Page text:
South Korean-born book artist, Suzy Lee, excels at wordless storytelling. Her books are graphic masterpieces about childhood and the power of imagination. And she lives in Singapore!
Earlier this week, she took time out of her very busy schedule to have a cup of coffee with me. I adored Wave, one of the New York Times‘ Best Illustrated Children’s Books in 2008.
She told me that her preferred medium is charcoal. She works early in the morning and then again late in the evening and spends much of the rest of the day with her two young children. She shared a draft of her latest project. It is now in Korean but, fingers crossed, to be translated into English.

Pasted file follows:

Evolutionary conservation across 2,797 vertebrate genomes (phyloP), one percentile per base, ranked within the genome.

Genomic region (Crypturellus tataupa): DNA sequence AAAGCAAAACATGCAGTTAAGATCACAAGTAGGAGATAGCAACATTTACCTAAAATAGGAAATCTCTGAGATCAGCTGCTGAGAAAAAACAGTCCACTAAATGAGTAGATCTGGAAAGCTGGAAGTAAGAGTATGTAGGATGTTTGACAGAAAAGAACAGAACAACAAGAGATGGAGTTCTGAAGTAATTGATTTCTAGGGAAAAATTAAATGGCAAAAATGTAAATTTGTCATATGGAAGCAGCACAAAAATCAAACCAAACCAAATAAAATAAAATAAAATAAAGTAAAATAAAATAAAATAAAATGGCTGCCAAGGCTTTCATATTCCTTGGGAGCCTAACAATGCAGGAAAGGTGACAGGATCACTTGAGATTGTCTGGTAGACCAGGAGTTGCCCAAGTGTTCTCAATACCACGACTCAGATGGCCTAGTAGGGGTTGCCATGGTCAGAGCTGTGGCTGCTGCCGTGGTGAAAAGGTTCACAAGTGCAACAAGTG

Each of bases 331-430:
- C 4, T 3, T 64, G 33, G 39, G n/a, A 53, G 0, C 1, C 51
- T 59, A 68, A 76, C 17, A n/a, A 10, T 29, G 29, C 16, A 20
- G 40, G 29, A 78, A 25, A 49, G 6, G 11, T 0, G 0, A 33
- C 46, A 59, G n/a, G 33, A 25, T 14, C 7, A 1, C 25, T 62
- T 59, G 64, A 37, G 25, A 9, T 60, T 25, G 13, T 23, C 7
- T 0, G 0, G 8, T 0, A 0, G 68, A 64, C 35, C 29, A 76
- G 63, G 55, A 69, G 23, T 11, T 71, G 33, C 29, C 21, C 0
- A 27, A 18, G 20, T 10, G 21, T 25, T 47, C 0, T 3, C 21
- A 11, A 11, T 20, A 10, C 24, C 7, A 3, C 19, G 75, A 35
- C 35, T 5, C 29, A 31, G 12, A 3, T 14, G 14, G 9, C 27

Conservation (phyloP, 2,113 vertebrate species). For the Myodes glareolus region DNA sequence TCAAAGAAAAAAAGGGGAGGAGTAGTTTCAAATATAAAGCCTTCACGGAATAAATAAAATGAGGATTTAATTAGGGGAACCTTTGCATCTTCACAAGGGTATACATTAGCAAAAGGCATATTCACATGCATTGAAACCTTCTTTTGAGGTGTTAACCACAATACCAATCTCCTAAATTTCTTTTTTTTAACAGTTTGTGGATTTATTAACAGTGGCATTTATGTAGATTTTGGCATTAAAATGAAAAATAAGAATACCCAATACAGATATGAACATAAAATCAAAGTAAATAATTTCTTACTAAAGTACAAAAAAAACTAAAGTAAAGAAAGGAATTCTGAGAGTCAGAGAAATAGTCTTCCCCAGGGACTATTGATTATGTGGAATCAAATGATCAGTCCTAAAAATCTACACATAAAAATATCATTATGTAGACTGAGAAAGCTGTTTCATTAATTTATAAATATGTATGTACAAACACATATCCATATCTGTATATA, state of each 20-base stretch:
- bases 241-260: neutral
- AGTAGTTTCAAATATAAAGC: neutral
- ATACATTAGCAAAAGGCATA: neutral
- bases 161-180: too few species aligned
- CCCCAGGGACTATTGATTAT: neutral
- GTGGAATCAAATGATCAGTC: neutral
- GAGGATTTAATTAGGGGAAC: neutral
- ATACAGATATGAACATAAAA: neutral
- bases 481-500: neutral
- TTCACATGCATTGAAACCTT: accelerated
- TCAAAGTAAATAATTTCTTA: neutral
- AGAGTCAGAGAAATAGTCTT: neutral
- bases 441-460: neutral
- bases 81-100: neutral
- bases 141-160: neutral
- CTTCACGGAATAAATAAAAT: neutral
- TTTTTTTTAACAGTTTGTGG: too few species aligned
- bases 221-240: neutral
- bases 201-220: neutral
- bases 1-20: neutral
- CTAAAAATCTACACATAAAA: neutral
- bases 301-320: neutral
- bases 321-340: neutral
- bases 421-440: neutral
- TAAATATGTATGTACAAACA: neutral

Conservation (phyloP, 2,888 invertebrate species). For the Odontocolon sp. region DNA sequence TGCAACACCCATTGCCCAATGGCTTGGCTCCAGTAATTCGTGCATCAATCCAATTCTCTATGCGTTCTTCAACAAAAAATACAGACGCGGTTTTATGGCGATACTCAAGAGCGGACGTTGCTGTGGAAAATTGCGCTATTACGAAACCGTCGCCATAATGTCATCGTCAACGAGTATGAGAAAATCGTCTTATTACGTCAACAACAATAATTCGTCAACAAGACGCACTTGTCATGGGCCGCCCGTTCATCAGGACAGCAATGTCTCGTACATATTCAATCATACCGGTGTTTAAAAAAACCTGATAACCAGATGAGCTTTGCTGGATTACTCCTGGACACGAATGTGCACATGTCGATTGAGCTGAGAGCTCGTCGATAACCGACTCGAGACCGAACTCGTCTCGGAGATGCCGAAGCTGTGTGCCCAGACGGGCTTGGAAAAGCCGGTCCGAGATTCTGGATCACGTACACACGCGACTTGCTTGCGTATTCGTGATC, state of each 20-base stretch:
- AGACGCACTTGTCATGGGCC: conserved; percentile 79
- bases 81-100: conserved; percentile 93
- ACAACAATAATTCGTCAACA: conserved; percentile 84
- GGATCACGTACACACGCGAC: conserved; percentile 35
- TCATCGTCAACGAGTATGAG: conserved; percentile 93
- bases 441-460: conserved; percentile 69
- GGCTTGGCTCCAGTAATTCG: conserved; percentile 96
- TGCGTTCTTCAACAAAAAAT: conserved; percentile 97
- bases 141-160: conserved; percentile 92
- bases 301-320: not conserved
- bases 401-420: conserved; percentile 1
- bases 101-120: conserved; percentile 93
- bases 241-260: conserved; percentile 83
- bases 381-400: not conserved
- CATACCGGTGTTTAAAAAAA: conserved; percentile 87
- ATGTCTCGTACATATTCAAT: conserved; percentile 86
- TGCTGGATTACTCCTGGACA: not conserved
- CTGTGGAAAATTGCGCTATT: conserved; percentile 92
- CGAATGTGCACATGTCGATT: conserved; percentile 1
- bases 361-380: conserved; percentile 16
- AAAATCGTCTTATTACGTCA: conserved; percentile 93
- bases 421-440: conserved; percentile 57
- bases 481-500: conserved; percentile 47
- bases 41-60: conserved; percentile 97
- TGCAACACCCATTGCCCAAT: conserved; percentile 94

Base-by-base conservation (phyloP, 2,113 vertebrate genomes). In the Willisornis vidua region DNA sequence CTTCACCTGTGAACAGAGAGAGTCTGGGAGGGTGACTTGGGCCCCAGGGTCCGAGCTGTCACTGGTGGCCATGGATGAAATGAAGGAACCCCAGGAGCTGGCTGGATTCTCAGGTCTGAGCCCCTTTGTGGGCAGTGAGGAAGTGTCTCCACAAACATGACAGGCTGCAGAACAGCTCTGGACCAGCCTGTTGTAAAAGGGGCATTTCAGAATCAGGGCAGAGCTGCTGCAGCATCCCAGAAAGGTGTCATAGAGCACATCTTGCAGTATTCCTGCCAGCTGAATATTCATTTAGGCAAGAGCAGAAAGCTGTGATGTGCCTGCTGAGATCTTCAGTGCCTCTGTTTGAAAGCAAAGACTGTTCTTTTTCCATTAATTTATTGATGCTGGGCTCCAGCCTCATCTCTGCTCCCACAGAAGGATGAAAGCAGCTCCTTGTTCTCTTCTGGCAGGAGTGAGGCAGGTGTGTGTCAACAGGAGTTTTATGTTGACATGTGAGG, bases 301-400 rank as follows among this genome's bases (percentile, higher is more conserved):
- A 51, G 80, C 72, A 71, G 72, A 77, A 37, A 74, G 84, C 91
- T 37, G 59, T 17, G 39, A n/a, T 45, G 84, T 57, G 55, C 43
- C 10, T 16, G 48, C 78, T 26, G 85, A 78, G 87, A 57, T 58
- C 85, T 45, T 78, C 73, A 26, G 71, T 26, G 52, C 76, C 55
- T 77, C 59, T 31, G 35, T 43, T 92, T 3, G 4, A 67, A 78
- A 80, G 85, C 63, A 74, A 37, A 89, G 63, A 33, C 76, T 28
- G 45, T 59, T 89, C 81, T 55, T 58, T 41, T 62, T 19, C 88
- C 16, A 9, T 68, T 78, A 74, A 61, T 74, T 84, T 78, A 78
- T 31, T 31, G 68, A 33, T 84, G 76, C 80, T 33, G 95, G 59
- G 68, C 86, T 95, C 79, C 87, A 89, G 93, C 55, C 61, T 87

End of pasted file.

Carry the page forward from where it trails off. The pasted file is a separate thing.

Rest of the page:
We also chatted about the book arts. Ms. Lee has an MA in Book Arts from Camberwell College of Arts in London and she uses “properties unique to the printed book as storytelling devices.” In Shadow, her latest, the gutter—the fold in the center of the book where the pages are sewn into the binding—represents the liminal space between real and imagined worlds.
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If you haven’t yet discovered her work, Shadow is an excellent introduction.
With the click of a light bulb, a basement’s worth of ordinary household stuff (a vacuum, a ladder, some tools) transforms into a tropical jungle of exotic animals, lush plants—and just the right amount of menace to keep things interesting. The romp ends when the call “Dinner’s ready!” floats downstairs; but, we’re led to believe, the break in the revelry is only temporary. For an imaginative kid, the wilderness always lurks nearby.
The folks at BooksActually are huge fans of Ms. Lee. So, pop by their store and pick up a copy!